An explosion of coronavirus cases has led to new restrictions on businesses and could put new pressure on Congress to pass a coronavirus stimulus bill before lawmakers go home for the year, one lawmaker said Wednesday.



Josh Gottheimer wearing a suit and tie: Friday, March 20, 2020 - Congressman Josh Gottheimer at a press update held by New Jersey Governor Phil Murphy holds press update at Bergen Community College, Moses Center, after the opening of New Jersey's First COVID-19 Community-Based Testing Site at the college in the state's hardest hit county with the coronavirus.


© Michael Mancuso | NJ Advance Media for NJ.com/Michael Mancuso | NJ Advance Media for NJ.com/nj.com/T…
Friday, March 20, 2020 – Congressman Josh Gottheimer at a press update held by New Jersey Governor Phil Murphy holds press update at Bergen Community College, Moses Center, after the opening of New Jersey’s First COVID-19 Community-Based Testing Site at the college in the state’s hardest hit county with the coronavirus.

Rep. Josh Gottheimer, co-chair of the Problem Solvers Caucus whose bipartisan attempts at a solution went nowhere on Capitol Hill, said the time fo Congress to act is now.

“We’re all out of patience because the country is out of patience,” Gottheimer, D-5th Dist., told NJ Advance Media on Wednesday. “And rightfully so. People have had it.”

New Jersey has reported 263,495 total positive tests during the eight-month outbreak. The seven-day average for new positive tests increased Wednesday to 2,655, a 50% increase from a week earlier and 237% higher than a month ago.

That has led to new restrictions on bars and restaurants, a ban at seating at indoor bars, and a temporary end to all indoor interstate organized sports up to the high school level starting on Thursday.

As cases continue to increase, House Speaker Nancy Pelosi, D-Calif., and Treasury Secretary Steven Mnuchin have failed to reach an agreement on new stimulus legislation.

One of the major sticking points has been federal aid for state and local governments to help pay the salaries of police officers, health care workers, teachers and other public sector employees. Both President Donald Trump and Senate Majority Leader Mitch McConnell have opposed the assistance and Democrats have refused to consider legislation without it.

McConnell, R-Ky., has recently dropped his opposition to helping states and localities, but reiterated Tuesday that he has no intention of spending anywhere near the $2 trillion that House Democrats and the Trump administration were discussing when their talks ended before Election Day.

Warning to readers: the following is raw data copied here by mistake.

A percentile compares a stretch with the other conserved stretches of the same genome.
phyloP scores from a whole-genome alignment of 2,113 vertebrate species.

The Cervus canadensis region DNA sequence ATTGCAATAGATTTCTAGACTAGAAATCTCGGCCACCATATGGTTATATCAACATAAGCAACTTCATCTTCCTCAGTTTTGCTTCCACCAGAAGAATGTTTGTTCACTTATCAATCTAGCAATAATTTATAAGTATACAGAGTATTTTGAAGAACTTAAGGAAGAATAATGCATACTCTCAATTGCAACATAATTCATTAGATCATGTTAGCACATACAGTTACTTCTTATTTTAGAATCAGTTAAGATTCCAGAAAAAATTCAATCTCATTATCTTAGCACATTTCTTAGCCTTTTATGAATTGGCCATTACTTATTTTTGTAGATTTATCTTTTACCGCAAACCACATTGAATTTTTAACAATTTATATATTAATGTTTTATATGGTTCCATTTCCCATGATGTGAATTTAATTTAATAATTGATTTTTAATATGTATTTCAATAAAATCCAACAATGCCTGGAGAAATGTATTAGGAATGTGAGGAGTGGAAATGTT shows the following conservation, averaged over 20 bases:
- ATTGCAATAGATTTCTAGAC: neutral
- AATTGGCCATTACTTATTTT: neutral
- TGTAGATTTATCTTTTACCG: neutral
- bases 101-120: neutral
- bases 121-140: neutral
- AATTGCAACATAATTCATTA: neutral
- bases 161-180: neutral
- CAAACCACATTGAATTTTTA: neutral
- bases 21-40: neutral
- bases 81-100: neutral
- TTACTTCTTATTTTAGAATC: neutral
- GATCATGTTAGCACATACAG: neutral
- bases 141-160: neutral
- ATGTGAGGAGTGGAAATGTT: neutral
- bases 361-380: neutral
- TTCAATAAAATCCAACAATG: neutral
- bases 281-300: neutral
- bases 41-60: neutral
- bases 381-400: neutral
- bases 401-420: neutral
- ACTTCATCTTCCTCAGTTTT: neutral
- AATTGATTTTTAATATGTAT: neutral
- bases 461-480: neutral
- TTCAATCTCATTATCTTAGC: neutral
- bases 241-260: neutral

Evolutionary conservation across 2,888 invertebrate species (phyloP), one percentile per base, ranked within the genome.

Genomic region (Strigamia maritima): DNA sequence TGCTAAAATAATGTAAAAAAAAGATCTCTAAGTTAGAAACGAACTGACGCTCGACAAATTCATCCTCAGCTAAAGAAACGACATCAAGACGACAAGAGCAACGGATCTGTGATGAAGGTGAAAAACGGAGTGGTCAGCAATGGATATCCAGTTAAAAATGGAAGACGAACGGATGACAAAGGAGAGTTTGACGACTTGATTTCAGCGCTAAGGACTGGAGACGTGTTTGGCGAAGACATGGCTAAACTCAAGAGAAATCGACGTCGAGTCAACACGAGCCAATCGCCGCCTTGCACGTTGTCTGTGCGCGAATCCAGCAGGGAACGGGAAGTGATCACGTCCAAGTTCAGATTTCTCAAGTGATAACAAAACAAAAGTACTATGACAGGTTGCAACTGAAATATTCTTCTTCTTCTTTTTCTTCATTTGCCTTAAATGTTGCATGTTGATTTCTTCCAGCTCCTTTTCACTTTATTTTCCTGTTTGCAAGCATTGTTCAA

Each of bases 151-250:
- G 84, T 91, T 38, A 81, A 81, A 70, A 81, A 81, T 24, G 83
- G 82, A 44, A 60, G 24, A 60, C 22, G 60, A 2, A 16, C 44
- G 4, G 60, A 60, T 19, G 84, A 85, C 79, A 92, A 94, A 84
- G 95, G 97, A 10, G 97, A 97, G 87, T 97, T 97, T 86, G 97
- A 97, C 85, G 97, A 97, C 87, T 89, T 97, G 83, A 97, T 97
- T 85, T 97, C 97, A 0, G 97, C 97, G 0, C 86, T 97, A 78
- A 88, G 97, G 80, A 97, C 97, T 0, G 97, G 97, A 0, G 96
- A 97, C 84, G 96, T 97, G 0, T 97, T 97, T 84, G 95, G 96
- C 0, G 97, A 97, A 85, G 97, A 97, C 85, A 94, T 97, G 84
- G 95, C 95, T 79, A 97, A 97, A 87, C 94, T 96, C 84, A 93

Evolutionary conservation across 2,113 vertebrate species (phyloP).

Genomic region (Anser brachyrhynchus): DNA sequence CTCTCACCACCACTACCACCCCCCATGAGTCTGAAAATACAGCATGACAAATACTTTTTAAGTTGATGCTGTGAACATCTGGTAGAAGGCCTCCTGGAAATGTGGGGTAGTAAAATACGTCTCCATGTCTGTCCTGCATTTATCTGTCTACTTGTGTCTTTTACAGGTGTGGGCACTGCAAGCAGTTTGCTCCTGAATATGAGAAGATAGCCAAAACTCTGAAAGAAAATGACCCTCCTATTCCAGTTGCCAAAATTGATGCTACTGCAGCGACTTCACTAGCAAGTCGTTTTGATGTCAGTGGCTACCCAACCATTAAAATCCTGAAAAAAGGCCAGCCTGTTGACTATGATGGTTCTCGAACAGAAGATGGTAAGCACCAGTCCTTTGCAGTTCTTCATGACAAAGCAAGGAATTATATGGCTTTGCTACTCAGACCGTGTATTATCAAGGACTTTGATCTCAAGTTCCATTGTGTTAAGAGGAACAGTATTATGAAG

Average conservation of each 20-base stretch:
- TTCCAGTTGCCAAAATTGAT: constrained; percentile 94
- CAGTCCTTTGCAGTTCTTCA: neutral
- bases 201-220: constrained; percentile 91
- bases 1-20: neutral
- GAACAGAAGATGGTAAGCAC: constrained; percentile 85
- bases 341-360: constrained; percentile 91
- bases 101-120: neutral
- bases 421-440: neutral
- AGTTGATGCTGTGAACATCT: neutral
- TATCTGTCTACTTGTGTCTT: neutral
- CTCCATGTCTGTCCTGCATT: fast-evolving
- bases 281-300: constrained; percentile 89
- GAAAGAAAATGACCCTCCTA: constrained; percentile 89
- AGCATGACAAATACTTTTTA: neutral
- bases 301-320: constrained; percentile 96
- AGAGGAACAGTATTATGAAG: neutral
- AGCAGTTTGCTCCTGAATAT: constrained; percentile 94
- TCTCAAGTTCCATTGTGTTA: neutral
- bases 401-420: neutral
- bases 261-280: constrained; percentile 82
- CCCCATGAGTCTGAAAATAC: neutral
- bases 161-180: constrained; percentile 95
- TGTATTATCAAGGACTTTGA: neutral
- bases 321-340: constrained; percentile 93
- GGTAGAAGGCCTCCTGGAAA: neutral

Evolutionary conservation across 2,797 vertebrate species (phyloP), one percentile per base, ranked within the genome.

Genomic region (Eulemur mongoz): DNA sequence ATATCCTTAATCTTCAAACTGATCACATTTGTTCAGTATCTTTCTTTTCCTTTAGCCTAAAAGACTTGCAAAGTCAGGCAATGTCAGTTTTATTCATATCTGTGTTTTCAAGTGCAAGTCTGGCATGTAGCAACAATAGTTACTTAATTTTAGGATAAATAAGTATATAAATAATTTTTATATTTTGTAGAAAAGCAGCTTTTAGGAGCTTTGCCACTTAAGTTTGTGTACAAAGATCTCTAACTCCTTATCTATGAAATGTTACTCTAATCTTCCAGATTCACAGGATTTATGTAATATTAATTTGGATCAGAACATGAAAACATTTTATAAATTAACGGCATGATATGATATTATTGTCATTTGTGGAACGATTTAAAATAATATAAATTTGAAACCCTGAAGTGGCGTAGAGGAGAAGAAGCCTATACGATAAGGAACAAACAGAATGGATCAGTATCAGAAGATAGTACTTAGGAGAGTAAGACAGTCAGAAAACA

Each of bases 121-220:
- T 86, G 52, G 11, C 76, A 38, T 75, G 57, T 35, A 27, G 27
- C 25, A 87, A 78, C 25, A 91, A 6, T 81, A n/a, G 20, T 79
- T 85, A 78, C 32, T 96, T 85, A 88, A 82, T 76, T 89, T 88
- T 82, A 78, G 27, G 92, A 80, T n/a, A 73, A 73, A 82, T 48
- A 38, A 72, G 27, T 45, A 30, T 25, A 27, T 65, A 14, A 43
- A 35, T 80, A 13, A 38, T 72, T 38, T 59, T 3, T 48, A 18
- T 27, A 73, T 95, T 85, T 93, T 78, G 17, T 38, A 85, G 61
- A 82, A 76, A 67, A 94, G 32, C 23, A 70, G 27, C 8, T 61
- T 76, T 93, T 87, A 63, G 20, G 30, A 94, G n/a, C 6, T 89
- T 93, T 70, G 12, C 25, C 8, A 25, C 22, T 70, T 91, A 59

There has been strong bipartisan support for small business aid, extra unemployment insurance payments and a new round of $1,200 stimulus checks, but both Democrats and Republicans have added other priorities.

Democratic lawmakers have demanded more federal help for poorer families. Gottheimer said that around 180 families a week in Bergenfield are now using the local food pantry, compared with 10 to 15 before the pandemic.

And Republicans have insisted that businesses receive immunity against lawsuits from employees and customers who become infected with COVID-19.

House Democrats twice have passed legislation that the Senate has refused to consider. Senate Republicans tried and failed to approve two bills that included the lawsuit provision and increased taxpayer subsidies for religious and other private schools.

“The bottom line is I’ve been talking to Democrats and Republicans who have made it clear they’ll get behind a package,” Gottheimer said. “We’re going to have to figure out how to get it done.”

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Senate Republicans have put the onus on Pelosi to move off her positions to get a bill passed, and Gottheimer agreed that House Democratic leaders, along with those in the GOP, may need to back down from some of their demands.

“McConnell’s going to have to move a little bit and we’re going to have to move a little bit,” Gottheimer said.

Gottheimer called it “really foolish,” “outrageous and unconscionable” that a deal couldn’t be reached before the election.

Democrats should be able to change some of their demands, Gottheimer said, because incoming President-elect Joe Biden already has indicated that he will make crushing the virus a top priority when he becomes president in January 2021, meaning the House may not have to insist in certain language in the spending bill.

“We are in a much better position because we will have a Democratic president who will take a much more muscular approach to leading on COVID,” Gottheimer said. “That’s a factor here.

In addition, he said, both houses of Congress will be up for grabs in 2022, so lawmakers may not want to return home for the holidays without bearing the gift of a new stimulus bill.

“What we have to do is get resources to people now,” he said. “We can’t wait.”

Jonathan D. Salant may be reached at jsalant@njadvancemedia.com.

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